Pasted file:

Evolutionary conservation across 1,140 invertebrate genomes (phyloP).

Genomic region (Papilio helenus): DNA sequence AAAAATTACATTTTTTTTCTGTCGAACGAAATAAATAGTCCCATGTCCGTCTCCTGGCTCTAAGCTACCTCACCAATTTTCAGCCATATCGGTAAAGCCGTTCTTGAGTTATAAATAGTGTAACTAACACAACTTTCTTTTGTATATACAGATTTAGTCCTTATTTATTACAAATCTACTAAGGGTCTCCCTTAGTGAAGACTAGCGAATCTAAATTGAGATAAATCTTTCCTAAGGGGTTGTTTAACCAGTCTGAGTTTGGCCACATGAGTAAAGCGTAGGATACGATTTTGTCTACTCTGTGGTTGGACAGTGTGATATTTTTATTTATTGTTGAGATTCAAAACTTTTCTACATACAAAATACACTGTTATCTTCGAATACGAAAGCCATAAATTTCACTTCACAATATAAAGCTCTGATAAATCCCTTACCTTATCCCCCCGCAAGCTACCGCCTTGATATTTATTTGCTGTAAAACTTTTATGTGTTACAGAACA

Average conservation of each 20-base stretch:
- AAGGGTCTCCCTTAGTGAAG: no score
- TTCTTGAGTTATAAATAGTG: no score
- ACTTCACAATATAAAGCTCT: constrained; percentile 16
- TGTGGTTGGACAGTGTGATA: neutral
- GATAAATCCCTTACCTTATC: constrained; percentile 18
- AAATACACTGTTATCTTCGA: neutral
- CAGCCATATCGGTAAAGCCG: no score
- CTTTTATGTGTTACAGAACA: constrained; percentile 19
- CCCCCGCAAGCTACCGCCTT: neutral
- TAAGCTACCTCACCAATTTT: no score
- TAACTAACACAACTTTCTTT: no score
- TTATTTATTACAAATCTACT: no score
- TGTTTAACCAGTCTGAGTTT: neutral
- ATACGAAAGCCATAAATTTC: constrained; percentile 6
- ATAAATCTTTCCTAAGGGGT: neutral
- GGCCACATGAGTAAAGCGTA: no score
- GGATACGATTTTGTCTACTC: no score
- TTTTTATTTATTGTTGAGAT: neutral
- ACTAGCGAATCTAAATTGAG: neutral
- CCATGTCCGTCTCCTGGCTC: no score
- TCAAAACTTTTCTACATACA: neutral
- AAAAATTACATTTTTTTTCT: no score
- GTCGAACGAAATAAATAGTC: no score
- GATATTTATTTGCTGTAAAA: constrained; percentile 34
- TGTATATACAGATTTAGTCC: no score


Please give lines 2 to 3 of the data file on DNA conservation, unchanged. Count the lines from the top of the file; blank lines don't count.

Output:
Genomic region (Papilio helenus): DNA sequence AAAAATTACATTTTTTTTCTGTCGAACGAAATAAATAGTCCCATGTCCGTCTCCTGGCTCTAAGCTACCTCACCAATTTTCAGCCATATCGGTAAAGCCGTTCTTGAGTTATAAATAGTGTAACTAACACAACTTTCTTTTGTATATACAGATTTAGTCCTTATTTATTACAAATCTACTAAGGGTCTCCCTTAGTGAAGACTAGCGAATCTAAATTGAGATAAATCTTTCCTAAGGGGTTGTTTAACCAGTCTGAGTTTGGCCACATGAGTAAAGCGTAGGATACGATTTTGTCTACTCTGTGGTTGGACAGTGTGATATTTTTATTTATTGTTGAGATTCAAAACTTTTCTACATACAAAATACACTGTTATCTTCGAATACGAAAGCCATAAATTTCACTTCACAATATAAAGCTCTGATAAATCCCTTACCTTATCCCCCCGCAAGCTACCGCCTTGATATTTATTTGCTGTAAAACTTTTATGTGTTACAGAACA

Average conservation of each 20-base stretch: